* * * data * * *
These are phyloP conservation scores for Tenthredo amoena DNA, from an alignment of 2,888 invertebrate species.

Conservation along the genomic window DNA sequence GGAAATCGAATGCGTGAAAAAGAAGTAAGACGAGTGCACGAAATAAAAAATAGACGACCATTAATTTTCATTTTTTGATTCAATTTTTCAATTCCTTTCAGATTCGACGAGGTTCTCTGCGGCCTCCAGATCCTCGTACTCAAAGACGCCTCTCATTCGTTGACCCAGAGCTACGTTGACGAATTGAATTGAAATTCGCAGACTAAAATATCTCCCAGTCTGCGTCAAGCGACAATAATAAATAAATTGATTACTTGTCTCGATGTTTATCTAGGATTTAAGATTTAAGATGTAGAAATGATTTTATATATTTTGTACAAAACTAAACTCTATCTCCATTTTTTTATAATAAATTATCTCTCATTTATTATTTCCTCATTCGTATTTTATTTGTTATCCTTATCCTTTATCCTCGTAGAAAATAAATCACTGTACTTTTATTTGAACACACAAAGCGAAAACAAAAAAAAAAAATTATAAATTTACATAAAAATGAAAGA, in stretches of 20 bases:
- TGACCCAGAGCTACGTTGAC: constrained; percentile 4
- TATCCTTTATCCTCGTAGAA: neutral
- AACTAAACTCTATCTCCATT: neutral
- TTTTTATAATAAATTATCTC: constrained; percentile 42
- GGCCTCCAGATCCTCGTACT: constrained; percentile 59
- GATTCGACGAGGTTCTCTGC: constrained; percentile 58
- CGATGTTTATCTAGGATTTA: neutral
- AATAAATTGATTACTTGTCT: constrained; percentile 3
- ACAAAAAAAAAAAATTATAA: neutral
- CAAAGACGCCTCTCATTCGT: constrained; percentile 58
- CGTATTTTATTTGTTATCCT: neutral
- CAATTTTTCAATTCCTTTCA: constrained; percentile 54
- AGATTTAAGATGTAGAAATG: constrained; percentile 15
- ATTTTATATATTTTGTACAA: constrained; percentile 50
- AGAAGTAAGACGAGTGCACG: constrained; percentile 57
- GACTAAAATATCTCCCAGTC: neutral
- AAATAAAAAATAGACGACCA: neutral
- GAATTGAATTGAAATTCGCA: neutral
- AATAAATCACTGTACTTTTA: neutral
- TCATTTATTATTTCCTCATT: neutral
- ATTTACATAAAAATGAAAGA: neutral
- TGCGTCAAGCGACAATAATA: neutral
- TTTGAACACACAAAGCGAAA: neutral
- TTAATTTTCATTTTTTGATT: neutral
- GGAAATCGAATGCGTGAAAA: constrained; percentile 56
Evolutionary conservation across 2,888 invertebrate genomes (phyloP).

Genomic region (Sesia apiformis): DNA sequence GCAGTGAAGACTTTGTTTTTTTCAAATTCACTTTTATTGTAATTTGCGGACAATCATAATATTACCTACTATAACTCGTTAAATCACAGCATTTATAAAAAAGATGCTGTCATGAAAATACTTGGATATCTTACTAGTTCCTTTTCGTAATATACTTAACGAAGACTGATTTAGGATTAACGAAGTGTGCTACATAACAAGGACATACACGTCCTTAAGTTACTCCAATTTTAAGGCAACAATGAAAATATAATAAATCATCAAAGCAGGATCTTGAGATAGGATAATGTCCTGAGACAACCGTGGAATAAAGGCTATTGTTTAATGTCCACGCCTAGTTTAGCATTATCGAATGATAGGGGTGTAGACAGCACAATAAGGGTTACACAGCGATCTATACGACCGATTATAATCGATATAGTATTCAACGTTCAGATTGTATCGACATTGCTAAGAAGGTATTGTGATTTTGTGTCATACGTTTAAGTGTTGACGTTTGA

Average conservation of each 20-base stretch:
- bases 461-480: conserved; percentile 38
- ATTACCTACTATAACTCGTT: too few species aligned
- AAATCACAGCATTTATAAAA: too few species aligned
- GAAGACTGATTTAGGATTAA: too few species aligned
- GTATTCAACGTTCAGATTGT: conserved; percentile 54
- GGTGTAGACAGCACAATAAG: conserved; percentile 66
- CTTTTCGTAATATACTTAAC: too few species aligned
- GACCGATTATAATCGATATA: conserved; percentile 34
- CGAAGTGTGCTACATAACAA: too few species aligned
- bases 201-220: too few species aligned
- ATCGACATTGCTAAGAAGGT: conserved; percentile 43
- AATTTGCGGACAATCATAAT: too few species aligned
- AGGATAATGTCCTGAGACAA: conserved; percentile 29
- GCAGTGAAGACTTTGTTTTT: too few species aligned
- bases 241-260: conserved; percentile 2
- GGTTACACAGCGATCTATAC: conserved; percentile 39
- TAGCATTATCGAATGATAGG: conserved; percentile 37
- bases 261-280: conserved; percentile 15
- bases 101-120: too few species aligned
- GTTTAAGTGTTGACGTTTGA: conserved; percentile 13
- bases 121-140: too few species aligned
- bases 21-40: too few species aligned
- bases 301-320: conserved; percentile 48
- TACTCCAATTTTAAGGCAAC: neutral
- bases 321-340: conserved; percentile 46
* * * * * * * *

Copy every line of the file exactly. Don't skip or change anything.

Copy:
These are phyloP conservation scores for Tenthredo amoena DNA, from an alignment of 2,888 invertebrate species.

Conservation along the genomic window DNA sequence GGAAATCGAATGCGTGAAAAAGAAGTAAGACGAGTGCACGAAATAAAAAATAGACGACCATTAATTTTCATTTTTTGATTCAATTTTTCAATTCCTTTCAGATTCGACGAGGTTCTCTGCGGCCTCCAGATCCTCGTACTCAAAGACGCCTCTCATTCGTTGACCCAGAGCTACGTTGACGAATTGAATTGAAATTCGCAGACTAAAATATCTCCCAGTCTGCGTCAAGCGACAATAATAAATAAATTGATTACTTGTCTCGATGTTTATCTAGGATTTAAGATTTAAGATGTAGAAATGATTTTATATATTTTGTACAAAACTAAACTCTATCTCCATTTTTTTATAATAAATTATCTCTCATTTATTATTTCCTCATTCGTATTTTATTTGTTATCCTTATCCTTTATCCTCGTAGAAAATAAATCACTGTACTTTTATTTGAACACACAAAGCGAAAACAAAAAAAAAAAATTATAAATTTACATAAAAATGAAAGA, in stretches of 20 bases:
- TGACCCAGAGCTACGTTGAC: constrained; percentile 4
- TATCCTTTATCCTCGTAGAA: neutral
- AACTAAACTCTATCTCCATT: neutral
- TTTTTATAATAAATTATCTC: constrained; percentile 42
- GGCCTCCAGATCCTCGTACT: constrained; percentile 59
- GATTCGACGAGGTTCTCTGC: constrained; percentile 58
- CGATGTTTATCTAGGATTTA: neutral
- AATAAATTGATTACTTGTCT: constrained; percentile 3
- ACAAAAAAAAAAAATTATAA: neutral
- CAAAGACGCCTCTCATTCGT: constrained; percentile 58
- CGTATTTTATTTGTTATCCT: neutral
- CAATTTTTCAATTCCTTTCA: constrained; percentile 54
- AGATTTAAGATGTAGAAATG: constrained; percentile 15
- ATTTTATATATTTTGTACAA: constrained; percentile 50
- AGAAGTAAGACGAGTGCACG: constrained; percentile 57
- GACTAAAATATCTCCCAGTC: neutral
- AAATAAAAAATAGACGACCA: neutral
- GAATTGAATTGAAATTCGCA: neutral
- AATAAATCACTGTACTTTTA: neutral
- TCATTTATTATTTCCTCATT: neutral
- ATTTACATAAAAATGAAAGA: neutral
- TGCGTCAAGCGACAATAATA: neutral
- TTTGAACACACAAAGCGAAA: neutral
- TTAATTTTCATTTTTTGATT: neutral
- GGAAATCGAATGCGTGAAAA: constrained; percentile 56
Evolutionary conservation across 2,888 invertebrate genomes (phyloP).

Genomic region (Sesia apiformis): DNA sequence GCAGTGAAGACTTTGTTTTTTTCAAATTCACTTTTATTGTAATTTGCGGACAATCATAATATTACCTACTATAACTCGTTAAATCACAGCATTTATAAAAAAGATGCTGTCATGAAAATACTTGGATATCTTACTAGTTCCTTTTCGTAATATACTTAACGAAGACTGATTTAGGATTAACGAAGTGTGCTACATAACAAGGACATACACGTCCTTAAGTTACTCCAATTTTAAGGCAACAATGAAAATATAATAAATCATCAAAGCAGGATCTTGAGATAGGATAATGTCCTGAGACAACCGTGGAATAAAGGCTATTGTTTAATGTCCACGCCTAGTTTAGCATTATCGAATGATAGGGGTGTAGACAGCACAATAAGGGTTACACAGCGATCTATACGACCGATTATAATCGATATAGTATTCAACGTTCAGATTGTATCGACATTGCTAAGAAGGTATTGTGATTTTGTGTCATACGTTTAAGTGTTGACGTTTGA

Average conservation of each 20-base stretch:
- bases 461-480: conserved; percentile 38
- ATTACCTACTATAACTCGTT: too few species aligned
- AAATCACAGCATTTATAAAA: too few species aligned
- GAAGACTGATTTAGGATTAA: too few species aligned
- GTATTCAACGTTCAGATTGT: conserved; percentile 54
- GGTGTAGACAGCACAATAAG: conserved; percentile 66
- CTTTTCGTAATATACTTAAC: too few species aligned
- GACCGATTATAATCGATATA: conserved; percentile 34
- CGAAGTGTGCTACATAACAA: too few species aligned
- bases 201-220: too few species aligned
- ATCGACATTGCTAAGAAGGT: conserved; percentile 43
- AATTTGCGGACAATCATAAT: too few species aligned
- AGGATAATGTCCTGAGACAA: conserved; percentile 29
- GCAGTGAAGACTTTGTTTTT: too few species aligned
- bases 241-260: conserved; percentile 2
- GGTTACACAGCGATCTATAC: conserved; percentile 39
- TAGCATTATCGAATGATAGG: conserved; percentile 37
- bases 261-280: conserved; percentile 15
- bases 101-120: too few species aligned
- GTTTAAGTGTTGACGTTTGA: conserved; percentile 13
- bases 121-140: too few species aligned
- bases 21-40: too few species aligned
- bases 301-320: conserved; percentile 48
- TACTCCAATTTTAAGGCAAC: neutral
- bases 321-340: conserved; percentile 46